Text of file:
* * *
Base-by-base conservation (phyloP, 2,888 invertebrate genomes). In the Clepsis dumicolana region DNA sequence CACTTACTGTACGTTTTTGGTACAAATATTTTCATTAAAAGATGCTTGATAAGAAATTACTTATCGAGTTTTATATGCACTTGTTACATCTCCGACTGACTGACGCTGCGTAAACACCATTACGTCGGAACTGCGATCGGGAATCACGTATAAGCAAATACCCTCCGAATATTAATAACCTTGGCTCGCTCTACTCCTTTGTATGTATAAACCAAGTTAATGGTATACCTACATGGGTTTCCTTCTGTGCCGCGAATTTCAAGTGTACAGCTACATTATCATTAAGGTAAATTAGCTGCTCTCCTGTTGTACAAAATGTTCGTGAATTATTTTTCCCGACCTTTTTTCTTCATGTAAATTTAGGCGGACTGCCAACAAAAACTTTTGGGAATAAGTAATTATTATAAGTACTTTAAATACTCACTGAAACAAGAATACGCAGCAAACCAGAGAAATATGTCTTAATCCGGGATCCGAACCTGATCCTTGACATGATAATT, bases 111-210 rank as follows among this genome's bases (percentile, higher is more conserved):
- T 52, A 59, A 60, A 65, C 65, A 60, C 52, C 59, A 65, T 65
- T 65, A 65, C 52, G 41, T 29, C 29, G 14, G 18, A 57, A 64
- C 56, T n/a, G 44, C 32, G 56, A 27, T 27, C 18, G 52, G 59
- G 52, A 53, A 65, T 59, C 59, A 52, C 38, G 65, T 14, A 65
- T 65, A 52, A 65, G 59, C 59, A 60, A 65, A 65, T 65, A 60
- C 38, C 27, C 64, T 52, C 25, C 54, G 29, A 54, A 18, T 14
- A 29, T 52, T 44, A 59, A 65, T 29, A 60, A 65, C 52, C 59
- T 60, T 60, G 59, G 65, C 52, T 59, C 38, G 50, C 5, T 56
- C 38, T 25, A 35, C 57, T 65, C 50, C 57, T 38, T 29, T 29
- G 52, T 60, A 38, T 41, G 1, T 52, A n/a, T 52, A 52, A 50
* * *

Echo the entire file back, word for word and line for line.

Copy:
Base-by-base conservation (phyloP, 2,888 invertebrate genomes). In the Clepsis dumicolana region DNA sequence CACTTACTGTACGTTTTTGGTACAAATATTTTCATTAAAAGATGCTTGATAAGAAATTACTTATCGAGTTTTATATGCACTTGTTACATCTCCGACTGACTGACGCTGCGTAAACACCATTACGTCGGAACTGCGATCGGGAATCACGTATAAGCAAATACCCTCCGAATATTAATAACCTTGGCTCGCTCTACTCCTTTGTATGTATAAACCAAGTTAATGGTATACCTACATGGGTTTCCTTCTGTGCCGCGAATTTCAAGTGTACAGCTACATTATCATTAAGGTAAATTAGCTGCTCTCCTGTTGTACAAAATGTTCGTGAATTATTTTTCCCGACCTTTTTTCTTCATGTAAATTTAGGCGGACTGCCAACAAAAACTTTTGGGAATAAGTAATTATTATAAGTACTTTAAATACTCACTGAAACAAGAATACGCAGCAAACCAGAGAAATATGTCTTAATCCGGGATCCGAACCTGATCCTTGACATGATAATT, bases 111-210 rank as follows among this genome's bases (percentile, higher is more conserved):
- T 52, A 59, A 60, A 65, C 65, A 60, C 52, C 59, A 65, T 65
- T 65, A 65, C 52, G 41, T 29, C 29, G 14, G 18, A 57, A 64
- C 56, T n/a, G 44, C 32, G 56, A 27, T 27, C 18, G 52, G 59
- G 52, A 53, A 65, T 59, C 59, A 52, C 38, G 65, T 14, A 65
- T 65, A 52, A 65, G 59, C 59, A 60, A 65, A 65, T 65, A 60
- C 38, C 27, C 64, T 52, C 25, C 54, G 29, A 54, A 18, T 14
- A 29, T 52, T 44, A 59, A 65, T 29, A 60, A 65, C 52, C 59
- T 60, T 60, G 59, G 65, C 52, T 59, C 38, G 50, C 5, T 56
- C 38, T 25, A 35, C 57, T 65, C 50, C 57, T 38, T 29, T 29
- G 52, T 60, A 38, T 41, G 1, T 52, A n/a, T 52, A 52, A 50